Life expectancy of Swedish haemophiliacs, 1831–1980


Dr S. A. Larsson, Department of Surgery, Malmö General Hospital, S-214 01 Malmö, Sweden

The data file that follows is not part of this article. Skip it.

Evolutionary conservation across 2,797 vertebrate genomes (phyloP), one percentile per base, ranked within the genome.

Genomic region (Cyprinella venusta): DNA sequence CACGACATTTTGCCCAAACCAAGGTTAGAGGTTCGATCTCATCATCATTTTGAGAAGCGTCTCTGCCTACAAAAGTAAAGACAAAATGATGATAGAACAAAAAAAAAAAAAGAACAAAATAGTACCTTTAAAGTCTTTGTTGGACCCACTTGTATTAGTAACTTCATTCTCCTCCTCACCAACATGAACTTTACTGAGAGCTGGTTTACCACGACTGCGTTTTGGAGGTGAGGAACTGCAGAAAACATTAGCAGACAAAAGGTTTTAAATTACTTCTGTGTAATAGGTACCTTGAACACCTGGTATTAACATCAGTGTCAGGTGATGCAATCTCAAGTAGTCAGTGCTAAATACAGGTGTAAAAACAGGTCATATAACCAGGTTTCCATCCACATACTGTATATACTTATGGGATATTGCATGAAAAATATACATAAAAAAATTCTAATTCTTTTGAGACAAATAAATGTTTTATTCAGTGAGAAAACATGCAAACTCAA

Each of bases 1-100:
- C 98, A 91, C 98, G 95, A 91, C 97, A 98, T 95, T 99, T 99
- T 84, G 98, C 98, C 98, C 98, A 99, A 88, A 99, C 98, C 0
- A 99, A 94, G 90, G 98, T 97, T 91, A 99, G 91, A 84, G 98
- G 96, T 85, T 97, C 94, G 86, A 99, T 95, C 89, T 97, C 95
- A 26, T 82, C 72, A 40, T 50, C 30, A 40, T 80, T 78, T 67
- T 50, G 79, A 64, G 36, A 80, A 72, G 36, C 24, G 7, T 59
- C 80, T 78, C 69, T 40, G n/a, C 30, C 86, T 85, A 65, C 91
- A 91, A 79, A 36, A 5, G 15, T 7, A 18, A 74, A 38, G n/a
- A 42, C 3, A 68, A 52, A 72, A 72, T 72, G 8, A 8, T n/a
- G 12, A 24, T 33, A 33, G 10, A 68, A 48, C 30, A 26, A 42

Summary Life expectancy of Swedish haemophiliacs has been estimated for the period 1831–1980. The data were derived from 948 haemophiliacs of whom 580 survived throughout 1980. Applying standard demographic techniques, median life expectancy of patients with severe haemophilia was found to have increased fivefold, from a mere 11 years during the period 1831–1920 to 56.8 years during 1961–80. The corresponding estimates for patients with moderate haemophilia were 27.5 and 71.5 years, respectively. The limited data on patients with mild haemophilia did not indicate any significant improvements in mortality. From the beginning of this century to 1980 median life expectancy for Swedish males increased from 61.7 years to 75.6 years, an increase of 23%. Analysing the last 12 years of the study (1969–80), death rates for patients with severe haemophilia below the age of 45 were not much different from those of Swedish males in the population as a whole. The investigation implies that the mortality of haemophiliacs in Sweden is approaching that of the total male population.